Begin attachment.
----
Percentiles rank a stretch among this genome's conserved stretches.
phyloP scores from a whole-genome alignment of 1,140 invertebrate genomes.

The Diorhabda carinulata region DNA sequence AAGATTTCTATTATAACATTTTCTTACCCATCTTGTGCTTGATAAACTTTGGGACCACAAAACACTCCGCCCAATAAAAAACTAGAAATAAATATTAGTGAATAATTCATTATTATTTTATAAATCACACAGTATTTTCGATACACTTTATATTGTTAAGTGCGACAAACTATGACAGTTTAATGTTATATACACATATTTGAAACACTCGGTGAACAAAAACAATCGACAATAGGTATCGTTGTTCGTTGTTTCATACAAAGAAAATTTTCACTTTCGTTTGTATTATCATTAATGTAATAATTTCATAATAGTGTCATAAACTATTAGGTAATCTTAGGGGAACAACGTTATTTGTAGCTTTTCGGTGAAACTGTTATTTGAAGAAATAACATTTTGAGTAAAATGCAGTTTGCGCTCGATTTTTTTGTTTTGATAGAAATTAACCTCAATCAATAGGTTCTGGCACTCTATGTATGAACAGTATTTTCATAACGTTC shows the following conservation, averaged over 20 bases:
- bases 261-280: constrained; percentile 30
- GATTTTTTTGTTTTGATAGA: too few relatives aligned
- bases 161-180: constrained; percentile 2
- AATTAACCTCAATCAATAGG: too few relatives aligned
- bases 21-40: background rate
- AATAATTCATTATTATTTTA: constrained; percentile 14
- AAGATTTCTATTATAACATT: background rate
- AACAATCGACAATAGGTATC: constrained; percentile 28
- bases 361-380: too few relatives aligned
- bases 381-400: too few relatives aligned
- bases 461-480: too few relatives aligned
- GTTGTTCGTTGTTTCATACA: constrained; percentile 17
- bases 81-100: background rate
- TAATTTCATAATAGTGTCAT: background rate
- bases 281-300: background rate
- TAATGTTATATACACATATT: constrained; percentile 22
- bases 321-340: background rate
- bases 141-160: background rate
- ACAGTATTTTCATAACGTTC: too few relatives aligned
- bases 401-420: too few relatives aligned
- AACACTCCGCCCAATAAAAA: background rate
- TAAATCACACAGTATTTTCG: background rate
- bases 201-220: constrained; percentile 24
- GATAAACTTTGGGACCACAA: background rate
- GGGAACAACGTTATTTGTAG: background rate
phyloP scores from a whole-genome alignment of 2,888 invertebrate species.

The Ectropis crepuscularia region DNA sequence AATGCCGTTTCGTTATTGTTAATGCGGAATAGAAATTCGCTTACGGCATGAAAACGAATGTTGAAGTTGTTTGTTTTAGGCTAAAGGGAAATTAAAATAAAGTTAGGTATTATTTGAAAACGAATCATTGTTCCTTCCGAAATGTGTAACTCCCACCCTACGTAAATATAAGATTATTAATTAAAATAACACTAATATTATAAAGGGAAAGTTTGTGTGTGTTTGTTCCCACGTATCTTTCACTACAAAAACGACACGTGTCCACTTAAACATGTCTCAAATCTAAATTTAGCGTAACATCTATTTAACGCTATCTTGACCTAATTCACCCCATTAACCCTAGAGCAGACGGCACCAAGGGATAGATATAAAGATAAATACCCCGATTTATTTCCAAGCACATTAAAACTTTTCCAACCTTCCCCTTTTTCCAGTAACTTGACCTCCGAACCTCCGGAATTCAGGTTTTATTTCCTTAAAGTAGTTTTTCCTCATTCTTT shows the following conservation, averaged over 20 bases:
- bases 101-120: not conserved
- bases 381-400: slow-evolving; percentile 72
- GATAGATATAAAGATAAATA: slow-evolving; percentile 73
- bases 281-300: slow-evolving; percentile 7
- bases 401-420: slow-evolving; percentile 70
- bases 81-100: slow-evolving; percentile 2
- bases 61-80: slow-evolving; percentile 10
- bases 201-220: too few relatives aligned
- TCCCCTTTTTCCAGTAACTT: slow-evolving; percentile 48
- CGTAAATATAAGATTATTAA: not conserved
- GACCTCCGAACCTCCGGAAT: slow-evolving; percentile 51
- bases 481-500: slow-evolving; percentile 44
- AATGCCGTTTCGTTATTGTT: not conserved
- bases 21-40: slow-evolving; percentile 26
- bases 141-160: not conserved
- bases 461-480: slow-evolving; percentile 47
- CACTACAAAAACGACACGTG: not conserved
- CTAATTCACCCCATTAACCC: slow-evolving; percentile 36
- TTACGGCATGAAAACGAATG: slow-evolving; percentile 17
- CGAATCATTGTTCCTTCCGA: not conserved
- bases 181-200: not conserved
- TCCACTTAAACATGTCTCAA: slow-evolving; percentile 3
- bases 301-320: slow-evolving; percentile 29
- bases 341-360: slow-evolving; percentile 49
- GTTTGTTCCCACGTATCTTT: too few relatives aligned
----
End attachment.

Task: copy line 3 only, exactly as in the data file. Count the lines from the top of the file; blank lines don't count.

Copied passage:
The Diorhabda carinulata region DNA sequence AAGATTTCTATTATAACATTTTCTTACCCATCTTGTGCTTGATAAACTTTGGGACCACAAAACACTCCGCCCAATAAAAAACTAGAAATAAATATTAGTGAATAATTCATTATTATTTTATAAATCACACAGTATTTTCGATACACTTTATATTGTTAAGTGCGACAAACTATGACAGTTTAATGTTATATACACATATTTGAAACACTCGGTGAACAAAAACAATCGACAATAGGTATCGTTGTTCGTTGTTTCATACAAAGAAAATTTTCACTTTCGTTTGTATTATCATTAATGTAATAATTTCATAATAGTGTCATAAACTATTAGGTAATCTTAGGGGAACAACGTTATTTGTAGCTTTTCGGTGAAACTGTTATTTGAAGAAATAACATTTTGAGTAAAATGCAGTTTGCGCTCGATTTTTTTGTTTTGATAGAAATTAACCTCAATCAATAGGTTCTGGCACTCTATGTATGAACAGTATTTTCATAACGTTC shows the following conservation, averaged over 20 bases: